proton

Proton is a tool for developing and running web applications.

npm install proton
16 downloads in the last week
32 downloads in the last month

See use.no.de/proton.

Introduction

Proton is a micro framework targetted at micro frameworks. It provides a common way for micro-frameworks to interoporate with the environment that runs them.

Examples

Writing a Web Appliction

You could use it to create a web appliction (say in lib/webapp.js), which is simply a class (insomuch that anything is a class in JavaScript) that is instantiated by Proton and has its handle method invoked for each HTTP request:

var proton = require('proton');

var WebApp = exports.WebApp = function () {
     // initialise the webapp here
};

WebApp.prototype.handle = function (request) {
    return {
        status  : 200,
        headers : { 'Content-Type' : 'text/plain' },
        body    : [ "Hello, World\n" ]
    };
};

Each web application built on Proton (or hopefully a framework using Proton) needs to be a module that exports WebApp (i.e. assigns the prototype function to exports.WebApp). The return value from the handle method should be that expected for a JSGI application.

To run the project:

proton --webapp lib/webapp.js

You can now view your new web application at http://localhost:8000/. Run proton --help to see a list of options.

Writing a Web Framework

Proton on its own isn't very useful for building webapps - it is just a very minimal layer on top of JSGI and node.http. The real power comes when you build (or use) a micro framework on top of Proton (say in lib/framework.js):

var proton = require('proton');

exports.webapp = function (content) {
    var WebApp = function () {};

    WebApp.prototype.handle = function (request) {
        return {
            status  : 200,
            headers : { 'Content-Type' : 'text/plain' },
            body    : [ this.content[ request.pathInfo ] ]
        };
    };

    return WebApp;
};

Here, the exported "webapp" function is a factory that returns prototypes for web applications (i.e. the classes that Proton expects). Somebody using this framework can now use this to create a web application class like so:

var myAmazingFramework = require("./framework");

exports.WebApp = myAmazingFramework.webapp({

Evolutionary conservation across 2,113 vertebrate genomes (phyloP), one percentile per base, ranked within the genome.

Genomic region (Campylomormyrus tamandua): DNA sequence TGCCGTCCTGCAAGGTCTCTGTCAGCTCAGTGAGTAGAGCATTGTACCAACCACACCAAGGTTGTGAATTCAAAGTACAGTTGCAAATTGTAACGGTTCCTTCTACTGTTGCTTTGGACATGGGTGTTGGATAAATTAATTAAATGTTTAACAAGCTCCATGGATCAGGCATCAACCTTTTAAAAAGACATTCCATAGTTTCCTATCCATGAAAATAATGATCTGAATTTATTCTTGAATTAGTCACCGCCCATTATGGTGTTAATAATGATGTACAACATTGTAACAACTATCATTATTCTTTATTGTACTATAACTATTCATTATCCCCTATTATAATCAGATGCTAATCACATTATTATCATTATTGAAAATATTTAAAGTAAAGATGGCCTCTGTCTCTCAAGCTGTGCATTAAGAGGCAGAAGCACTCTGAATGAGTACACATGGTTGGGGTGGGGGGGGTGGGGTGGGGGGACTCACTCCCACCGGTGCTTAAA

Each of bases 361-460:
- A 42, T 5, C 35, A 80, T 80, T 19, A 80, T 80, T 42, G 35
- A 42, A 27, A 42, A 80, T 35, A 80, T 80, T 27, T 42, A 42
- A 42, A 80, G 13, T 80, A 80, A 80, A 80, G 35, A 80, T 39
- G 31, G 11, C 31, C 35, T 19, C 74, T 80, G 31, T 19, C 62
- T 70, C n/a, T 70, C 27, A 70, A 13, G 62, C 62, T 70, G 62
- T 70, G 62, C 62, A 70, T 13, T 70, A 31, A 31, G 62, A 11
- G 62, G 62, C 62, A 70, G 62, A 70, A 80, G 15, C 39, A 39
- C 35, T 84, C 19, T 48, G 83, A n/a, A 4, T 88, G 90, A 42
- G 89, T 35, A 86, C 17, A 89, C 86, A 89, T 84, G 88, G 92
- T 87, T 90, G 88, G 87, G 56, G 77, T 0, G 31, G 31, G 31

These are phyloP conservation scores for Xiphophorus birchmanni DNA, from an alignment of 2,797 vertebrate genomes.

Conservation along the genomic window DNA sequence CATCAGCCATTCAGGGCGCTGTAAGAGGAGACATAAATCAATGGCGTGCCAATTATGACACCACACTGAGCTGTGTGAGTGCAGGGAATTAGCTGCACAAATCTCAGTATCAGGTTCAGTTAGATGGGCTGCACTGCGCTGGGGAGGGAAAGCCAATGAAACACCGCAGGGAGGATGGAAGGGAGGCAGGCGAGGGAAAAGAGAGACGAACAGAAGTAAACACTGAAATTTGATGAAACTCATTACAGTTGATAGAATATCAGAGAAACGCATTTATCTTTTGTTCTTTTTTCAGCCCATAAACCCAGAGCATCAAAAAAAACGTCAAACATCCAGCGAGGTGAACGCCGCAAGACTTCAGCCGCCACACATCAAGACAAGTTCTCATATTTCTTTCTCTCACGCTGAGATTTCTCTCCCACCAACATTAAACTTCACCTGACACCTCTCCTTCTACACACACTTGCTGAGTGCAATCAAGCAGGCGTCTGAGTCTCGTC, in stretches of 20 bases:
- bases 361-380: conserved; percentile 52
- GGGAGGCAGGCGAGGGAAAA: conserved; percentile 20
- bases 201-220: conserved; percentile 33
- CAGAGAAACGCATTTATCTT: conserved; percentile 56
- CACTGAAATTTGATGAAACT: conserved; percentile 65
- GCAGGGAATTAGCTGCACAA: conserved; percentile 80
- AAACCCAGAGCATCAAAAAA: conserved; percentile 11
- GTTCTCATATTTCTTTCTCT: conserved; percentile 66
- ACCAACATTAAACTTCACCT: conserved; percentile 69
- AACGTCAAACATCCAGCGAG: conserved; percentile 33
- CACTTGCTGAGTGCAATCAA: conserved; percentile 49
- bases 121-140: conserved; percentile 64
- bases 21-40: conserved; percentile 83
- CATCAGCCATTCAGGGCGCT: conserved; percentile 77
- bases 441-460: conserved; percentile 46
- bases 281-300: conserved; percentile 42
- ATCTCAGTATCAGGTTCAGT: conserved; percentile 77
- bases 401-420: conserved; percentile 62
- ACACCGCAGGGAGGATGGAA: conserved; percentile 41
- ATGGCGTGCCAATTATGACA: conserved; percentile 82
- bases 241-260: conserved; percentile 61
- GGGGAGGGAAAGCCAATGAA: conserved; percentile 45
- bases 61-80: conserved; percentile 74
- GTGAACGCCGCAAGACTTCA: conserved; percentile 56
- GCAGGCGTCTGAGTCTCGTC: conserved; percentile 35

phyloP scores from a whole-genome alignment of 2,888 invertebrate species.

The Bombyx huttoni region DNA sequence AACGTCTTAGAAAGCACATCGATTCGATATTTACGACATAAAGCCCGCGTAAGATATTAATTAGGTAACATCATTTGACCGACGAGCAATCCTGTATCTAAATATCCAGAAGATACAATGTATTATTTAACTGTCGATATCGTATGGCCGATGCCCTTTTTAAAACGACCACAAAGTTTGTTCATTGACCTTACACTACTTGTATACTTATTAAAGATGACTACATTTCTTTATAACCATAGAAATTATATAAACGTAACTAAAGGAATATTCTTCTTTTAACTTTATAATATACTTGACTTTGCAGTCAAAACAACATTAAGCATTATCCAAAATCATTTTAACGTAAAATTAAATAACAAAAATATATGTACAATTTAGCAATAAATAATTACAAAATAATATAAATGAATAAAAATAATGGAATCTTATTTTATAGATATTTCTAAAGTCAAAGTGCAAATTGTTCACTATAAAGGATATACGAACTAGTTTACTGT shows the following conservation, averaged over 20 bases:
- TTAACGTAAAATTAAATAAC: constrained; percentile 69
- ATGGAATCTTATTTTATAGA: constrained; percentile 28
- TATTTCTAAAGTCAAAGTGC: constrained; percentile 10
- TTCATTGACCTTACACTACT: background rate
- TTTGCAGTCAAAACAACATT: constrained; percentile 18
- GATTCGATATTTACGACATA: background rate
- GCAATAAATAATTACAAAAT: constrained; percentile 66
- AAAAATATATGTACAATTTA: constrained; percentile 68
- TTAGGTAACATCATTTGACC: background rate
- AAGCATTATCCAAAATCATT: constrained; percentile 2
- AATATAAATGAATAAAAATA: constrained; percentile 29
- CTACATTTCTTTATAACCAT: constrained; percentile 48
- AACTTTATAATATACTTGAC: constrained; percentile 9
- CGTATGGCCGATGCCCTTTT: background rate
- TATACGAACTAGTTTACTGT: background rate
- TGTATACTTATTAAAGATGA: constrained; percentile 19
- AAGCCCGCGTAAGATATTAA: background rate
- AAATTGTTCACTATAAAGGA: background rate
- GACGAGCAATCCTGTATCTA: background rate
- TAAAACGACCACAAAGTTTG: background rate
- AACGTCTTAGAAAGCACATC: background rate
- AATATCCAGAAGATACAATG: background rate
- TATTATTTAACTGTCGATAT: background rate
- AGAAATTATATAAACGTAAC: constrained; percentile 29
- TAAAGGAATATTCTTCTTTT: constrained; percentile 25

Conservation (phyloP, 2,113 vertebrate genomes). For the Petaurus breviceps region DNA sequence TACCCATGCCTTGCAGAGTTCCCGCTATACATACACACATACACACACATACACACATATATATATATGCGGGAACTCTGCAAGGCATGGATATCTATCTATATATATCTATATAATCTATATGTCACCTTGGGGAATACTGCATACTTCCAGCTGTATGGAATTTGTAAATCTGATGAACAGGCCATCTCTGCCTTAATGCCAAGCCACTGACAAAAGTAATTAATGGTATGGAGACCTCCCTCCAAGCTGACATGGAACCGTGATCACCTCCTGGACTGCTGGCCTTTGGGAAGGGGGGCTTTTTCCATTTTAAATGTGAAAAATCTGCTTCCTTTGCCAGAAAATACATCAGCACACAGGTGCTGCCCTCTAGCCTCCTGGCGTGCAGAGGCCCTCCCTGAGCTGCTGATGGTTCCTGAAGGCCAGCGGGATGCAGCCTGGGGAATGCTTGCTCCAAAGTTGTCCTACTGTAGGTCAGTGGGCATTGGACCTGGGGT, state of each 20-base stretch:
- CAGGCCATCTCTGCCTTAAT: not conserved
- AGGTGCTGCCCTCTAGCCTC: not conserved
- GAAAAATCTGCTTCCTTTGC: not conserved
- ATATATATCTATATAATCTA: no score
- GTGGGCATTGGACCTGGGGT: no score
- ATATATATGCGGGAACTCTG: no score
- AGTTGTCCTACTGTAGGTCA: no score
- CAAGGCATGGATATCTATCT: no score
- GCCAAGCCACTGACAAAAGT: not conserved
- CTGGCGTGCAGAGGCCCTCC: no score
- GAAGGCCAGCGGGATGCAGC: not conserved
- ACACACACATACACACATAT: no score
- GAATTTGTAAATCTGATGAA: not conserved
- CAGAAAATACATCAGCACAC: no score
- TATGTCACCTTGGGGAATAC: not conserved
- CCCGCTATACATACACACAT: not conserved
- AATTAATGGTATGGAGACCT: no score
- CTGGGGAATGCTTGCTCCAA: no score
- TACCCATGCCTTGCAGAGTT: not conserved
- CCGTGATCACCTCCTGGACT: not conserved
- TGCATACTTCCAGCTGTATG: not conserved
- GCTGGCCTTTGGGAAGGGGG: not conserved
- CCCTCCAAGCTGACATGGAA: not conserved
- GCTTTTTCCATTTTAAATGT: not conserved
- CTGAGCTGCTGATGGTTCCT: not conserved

'/' : 'Hello, World'
});

To run it:

proton lib/framework-webapp.js --webapp lib/mywebapp.js

Writing a useful micro framework (unlike this one) is left as an exercise for the reader.

API

proton.beforeStart(WebApp, promise)

The before start takes a web application class and a promise object (Promised.IO recommended) representing an asynchronous operation that should complete before the server for that web application is started. This will be applied for all instances of that web application.

Installation

NPM is recommended for development, although for production you might want to find/build a package for your operating system:

npm install proton

Future Work

Future development of Proton is likely to provide features to environments that want to run Proton based frameworks and the web applictions based on them, maintaining a stable interface for web application frameworks.

This work is likely to include the following:

  • Automatically reload code during development.
  • An easy way to create services that run web applictions built on Proton frameworks (for deployment).
  • Ability to add JSGI middleware.
  • Ability to instantiate web applications for unit and integration testing.
  • etc.

The nice thing about this approach (and that of JSGI) is that these bits can all be separated from the web appliction frameworks and web applications themselves.

See Also

  • Proton based (micro) frameworks
  • JSGI
  • Promised.IO
  • Node.JS
  • NPM
npm loves you